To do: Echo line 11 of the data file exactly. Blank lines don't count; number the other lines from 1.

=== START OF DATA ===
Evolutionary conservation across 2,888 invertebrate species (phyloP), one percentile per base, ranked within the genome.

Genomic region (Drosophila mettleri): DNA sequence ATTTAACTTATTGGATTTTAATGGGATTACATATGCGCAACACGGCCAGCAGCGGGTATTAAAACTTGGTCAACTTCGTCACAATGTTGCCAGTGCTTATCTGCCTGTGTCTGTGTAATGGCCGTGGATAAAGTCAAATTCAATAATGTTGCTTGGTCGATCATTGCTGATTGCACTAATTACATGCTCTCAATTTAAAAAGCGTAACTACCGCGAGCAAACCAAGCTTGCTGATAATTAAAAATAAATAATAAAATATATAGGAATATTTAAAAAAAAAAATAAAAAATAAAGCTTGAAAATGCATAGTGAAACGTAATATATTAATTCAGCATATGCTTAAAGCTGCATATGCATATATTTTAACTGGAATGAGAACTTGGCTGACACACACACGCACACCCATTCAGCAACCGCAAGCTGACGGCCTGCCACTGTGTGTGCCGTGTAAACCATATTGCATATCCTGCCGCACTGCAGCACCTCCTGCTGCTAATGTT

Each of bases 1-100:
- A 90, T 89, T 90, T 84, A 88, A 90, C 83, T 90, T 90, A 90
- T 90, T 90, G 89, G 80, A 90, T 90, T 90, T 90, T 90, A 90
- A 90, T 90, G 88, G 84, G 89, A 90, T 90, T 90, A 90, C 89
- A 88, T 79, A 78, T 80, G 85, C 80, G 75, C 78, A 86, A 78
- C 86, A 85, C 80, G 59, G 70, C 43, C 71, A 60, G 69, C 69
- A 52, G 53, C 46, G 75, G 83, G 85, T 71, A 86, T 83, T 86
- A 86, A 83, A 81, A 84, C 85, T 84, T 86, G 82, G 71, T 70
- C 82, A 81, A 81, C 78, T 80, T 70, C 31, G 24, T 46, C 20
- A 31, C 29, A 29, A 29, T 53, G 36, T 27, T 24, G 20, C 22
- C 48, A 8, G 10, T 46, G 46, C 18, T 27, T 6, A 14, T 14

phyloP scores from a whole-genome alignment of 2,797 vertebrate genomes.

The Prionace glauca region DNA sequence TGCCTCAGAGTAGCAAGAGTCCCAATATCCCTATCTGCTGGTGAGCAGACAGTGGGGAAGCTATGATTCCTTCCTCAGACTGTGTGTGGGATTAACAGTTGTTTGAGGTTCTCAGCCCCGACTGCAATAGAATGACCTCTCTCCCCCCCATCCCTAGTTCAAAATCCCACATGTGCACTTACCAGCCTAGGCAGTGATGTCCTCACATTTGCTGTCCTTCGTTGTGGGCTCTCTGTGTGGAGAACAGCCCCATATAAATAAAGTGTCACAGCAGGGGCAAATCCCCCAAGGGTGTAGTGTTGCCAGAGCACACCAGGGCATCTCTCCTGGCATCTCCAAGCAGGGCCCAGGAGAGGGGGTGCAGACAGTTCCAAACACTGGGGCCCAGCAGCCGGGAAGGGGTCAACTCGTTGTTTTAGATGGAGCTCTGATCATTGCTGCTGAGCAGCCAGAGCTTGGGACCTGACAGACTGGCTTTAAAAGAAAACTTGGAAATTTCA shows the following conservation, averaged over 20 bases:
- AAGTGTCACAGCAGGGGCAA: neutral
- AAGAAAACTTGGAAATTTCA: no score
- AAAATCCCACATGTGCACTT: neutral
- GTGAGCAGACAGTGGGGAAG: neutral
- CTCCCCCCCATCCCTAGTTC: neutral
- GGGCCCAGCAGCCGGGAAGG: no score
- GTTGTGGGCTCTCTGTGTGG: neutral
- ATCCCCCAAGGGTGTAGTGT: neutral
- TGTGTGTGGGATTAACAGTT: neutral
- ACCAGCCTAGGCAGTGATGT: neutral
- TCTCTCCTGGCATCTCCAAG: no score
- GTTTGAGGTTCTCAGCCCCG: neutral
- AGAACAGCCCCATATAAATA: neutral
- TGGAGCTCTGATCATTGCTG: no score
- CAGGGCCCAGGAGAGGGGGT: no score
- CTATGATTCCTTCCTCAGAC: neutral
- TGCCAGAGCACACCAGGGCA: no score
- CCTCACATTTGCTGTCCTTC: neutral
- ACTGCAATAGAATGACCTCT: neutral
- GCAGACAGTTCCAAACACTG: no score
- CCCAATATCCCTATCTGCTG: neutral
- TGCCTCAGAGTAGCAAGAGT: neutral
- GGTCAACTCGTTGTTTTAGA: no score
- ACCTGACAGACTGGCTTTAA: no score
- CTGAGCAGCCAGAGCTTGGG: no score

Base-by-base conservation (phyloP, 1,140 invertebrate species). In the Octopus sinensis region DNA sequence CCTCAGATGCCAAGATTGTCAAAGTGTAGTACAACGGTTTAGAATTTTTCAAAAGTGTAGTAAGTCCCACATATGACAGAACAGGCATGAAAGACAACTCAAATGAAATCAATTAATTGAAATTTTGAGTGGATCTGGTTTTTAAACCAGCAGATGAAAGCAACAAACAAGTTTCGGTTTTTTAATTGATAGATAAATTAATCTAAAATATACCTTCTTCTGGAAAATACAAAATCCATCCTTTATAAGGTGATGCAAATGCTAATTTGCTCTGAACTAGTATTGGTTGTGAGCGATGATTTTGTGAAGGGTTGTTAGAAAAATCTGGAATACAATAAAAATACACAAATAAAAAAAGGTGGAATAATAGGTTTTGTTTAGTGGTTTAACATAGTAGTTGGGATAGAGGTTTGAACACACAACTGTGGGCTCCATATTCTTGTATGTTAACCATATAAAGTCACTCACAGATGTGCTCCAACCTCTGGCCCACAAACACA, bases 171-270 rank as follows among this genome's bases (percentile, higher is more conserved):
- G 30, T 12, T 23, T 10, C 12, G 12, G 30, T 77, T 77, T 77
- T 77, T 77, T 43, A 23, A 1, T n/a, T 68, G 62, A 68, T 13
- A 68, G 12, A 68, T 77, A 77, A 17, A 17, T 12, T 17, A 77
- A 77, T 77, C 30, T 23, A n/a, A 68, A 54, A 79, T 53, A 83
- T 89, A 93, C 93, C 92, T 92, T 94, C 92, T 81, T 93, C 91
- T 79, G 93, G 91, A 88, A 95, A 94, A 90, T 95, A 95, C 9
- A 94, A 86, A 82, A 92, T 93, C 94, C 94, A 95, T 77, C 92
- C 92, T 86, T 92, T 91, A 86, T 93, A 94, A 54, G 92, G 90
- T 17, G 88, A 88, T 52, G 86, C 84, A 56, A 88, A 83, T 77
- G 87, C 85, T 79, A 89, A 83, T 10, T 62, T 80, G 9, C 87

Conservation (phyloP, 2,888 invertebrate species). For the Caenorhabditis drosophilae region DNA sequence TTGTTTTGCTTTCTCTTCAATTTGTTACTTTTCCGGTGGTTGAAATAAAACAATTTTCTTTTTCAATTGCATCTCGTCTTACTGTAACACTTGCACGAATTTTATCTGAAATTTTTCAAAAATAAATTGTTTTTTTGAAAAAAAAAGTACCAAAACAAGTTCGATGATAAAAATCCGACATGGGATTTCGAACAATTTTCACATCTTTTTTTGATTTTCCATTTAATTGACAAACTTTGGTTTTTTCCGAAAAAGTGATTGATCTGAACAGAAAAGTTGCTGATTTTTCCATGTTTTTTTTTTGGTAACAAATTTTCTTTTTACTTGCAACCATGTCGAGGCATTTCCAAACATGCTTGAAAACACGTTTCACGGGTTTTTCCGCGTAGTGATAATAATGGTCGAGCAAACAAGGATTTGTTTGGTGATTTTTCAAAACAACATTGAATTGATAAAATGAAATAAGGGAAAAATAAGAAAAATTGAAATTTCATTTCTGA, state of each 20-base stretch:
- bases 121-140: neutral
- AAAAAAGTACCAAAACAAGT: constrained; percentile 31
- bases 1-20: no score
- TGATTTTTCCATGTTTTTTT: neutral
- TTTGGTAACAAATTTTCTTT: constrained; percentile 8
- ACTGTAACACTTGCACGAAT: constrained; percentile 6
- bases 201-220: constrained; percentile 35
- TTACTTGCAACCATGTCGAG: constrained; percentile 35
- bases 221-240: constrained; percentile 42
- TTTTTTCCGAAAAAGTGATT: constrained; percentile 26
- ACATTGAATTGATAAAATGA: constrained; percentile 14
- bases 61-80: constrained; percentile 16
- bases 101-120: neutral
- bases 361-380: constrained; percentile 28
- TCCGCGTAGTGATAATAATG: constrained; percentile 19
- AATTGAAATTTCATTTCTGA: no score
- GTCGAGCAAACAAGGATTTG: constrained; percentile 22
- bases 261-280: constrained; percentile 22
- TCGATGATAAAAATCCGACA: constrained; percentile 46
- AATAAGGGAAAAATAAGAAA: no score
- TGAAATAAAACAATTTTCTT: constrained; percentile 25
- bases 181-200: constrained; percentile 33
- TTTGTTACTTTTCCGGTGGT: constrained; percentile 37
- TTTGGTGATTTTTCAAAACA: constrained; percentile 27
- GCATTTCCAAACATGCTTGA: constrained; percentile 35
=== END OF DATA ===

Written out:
- C 82, A 81, A 81, C 78, T 80, T 70, C 31, G 24, T 46, C 20